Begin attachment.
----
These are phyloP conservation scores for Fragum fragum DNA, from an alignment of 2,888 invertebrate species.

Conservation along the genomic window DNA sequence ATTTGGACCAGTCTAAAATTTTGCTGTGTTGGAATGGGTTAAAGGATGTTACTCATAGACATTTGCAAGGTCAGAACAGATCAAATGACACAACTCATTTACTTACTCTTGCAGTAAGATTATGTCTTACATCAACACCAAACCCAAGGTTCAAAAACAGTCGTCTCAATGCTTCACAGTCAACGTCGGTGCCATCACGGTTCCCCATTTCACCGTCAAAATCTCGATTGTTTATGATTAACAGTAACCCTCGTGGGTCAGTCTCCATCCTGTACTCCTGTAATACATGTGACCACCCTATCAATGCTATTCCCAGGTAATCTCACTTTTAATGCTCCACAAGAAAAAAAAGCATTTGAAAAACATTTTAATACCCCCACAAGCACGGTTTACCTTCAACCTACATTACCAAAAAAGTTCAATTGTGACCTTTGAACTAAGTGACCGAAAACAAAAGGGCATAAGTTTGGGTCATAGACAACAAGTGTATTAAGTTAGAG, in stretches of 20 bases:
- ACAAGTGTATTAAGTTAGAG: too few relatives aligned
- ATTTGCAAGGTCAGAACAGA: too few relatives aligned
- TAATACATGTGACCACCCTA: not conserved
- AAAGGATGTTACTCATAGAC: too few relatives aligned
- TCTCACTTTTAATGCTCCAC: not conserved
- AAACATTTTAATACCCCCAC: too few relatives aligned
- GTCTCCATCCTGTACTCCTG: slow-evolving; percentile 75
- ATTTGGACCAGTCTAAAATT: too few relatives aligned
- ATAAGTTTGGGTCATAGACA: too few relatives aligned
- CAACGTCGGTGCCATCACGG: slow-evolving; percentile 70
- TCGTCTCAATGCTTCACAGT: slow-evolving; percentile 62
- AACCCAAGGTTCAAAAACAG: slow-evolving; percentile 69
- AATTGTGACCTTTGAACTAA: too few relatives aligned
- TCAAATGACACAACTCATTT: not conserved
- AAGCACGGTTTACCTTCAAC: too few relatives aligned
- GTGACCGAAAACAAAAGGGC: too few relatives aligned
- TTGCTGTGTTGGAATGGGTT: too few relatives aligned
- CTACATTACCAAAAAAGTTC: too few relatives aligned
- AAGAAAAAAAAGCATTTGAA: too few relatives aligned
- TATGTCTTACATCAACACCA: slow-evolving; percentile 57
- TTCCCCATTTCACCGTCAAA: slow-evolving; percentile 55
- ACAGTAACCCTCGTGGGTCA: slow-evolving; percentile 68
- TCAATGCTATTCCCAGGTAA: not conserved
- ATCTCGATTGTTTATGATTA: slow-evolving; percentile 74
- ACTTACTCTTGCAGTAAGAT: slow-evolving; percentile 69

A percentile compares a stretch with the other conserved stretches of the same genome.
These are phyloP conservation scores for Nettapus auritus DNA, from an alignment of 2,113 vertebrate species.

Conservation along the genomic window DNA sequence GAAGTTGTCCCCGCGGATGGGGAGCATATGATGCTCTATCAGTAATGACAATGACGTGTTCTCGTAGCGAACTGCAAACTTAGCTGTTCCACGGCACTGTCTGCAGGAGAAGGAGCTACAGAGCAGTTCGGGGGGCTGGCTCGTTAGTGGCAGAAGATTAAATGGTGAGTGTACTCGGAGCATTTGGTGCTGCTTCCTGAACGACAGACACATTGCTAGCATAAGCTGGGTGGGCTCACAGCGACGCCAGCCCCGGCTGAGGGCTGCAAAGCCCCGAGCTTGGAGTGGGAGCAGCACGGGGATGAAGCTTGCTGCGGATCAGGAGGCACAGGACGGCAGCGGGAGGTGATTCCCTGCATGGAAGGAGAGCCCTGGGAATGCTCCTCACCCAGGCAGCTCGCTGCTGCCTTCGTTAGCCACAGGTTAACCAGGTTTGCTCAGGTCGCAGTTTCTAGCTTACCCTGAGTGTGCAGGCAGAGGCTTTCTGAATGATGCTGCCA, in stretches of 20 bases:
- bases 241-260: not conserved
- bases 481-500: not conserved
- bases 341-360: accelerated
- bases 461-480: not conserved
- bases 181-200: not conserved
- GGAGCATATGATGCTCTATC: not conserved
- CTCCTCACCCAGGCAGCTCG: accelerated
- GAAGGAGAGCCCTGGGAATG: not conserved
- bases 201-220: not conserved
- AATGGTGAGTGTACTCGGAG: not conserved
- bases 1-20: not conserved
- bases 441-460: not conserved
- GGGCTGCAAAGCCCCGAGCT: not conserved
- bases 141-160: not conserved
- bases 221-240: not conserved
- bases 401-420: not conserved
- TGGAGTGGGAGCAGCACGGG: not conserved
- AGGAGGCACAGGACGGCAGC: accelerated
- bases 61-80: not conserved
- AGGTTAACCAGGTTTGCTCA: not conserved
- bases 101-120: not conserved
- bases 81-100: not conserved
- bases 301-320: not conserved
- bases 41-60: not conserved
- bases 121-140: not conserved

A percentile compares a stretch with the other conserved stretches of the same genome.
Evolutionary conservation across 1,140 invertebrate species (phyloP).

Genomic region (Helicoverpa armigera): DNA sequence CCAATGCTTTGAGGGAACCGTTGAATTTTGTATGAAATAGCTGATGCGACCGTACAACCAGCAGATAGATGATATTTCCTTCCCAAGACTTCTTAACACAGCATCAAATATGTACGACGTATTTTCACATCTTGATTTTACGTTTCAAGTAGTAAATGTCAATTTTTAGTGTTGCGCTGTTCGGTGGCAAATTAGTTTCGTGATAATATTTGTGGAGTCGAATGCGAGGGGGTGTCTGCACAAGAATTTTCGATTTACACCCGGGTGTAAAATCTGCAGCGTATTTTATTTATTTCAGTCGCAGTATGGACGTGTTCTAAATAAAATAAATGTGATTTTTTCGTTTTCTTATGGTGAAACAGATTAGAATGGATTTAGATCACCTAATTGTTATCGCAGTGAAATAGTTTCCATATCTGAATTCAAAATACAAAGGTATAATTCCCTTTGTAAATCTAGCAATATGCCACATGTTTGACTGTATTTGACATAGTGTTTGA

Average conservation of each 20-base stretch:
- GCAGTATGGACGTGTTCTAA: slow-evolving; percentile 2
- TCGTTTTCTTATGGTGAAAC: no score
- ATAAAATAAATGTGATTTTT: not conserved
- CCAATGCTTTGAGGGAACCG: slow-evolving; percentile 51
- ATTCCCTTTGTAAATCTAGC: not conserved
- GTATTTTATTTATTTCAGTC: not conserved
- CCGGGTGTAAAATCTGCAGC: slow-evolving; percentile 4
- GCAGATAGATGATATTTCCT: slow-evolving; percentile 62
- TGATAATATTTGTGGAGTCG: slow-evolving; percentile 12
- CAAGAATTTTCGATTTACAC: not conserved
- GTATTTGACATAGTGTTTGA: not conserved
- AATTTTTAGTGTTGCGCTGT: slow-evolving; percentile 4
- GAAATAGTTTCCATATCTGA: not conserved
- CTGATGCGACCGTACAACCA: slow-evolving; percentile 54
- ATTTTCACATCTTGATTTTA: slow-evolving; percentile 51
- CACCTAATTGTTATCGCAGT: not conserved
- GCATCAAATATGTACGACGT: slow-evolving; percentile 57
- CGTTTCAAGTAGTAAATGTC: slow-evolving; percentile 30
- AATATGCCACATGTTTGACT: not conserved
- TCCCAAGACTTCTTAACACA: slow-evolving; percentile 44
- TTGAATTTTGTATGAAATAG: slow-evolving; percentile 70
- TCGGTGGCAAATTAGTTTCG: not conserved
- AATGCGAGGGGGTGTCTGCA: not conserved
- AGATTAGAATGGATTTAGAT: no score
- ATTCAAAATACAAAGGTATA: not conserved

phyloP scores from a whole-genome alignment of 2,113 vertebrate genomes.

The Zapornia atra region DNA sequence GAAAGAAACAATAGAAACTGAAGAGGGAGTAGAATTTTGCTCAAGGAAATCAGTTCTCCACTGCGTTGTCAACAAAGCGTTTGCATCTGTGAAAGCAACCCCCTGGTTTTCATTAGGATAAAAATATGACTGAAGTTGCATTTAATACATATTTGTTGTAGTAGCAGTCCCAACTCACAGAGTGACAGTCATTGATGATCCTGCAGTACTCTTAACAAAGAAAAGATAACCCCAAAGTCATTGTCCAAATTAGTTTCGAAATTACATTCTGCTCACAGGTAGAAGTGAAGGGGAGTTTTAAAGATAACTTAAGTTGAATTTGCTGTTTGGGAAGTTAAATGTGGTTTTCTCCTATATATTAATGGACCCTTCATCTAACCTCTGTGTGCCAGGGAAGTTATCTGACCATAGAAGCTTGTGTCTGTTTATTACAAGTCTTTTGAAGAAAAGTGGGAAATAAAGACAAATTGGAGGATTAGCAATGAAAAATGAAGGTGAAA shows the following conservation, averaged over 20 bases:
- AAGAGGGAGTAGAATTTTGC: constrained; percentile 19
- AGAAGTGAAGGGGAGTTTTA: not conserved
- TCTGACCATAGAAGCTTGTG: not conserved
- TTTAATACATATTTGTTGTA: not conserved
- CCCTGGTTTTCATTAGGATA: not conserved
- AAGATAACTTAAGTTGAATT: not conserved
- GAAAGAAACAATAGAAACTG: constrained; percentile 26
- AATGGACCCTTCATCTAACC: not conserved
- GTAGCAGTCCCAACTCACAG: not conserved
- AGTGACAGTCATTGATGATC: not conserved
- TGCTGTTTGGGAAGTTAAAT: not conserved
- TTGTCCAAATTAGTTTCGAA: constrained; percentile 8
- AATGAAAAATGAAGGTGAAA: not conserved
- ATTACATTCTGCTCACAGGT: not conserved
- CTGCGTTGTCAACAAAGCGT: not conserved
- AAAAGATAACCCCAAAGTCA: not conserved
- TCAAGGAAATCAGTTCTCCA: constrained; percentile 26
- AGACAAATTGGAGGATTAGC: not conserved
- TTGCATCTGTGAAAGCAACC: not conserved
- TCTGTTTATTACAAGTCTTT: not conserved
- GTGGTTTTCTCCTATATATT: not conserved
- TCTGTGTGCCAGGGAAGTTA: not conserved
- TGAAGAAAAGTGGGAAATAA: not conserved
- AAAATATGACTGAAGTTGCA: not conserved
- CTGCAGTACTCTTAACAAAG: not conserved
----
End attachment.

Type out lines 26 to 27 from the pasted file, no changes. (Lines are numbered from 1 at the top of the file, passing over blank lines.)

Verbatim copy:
- ATCTCGATTGTTTATGATTA: slow-evolving; percentile 74
- ACTTACTCTTGCAGTAAGAT: slow-evolving; percentile 69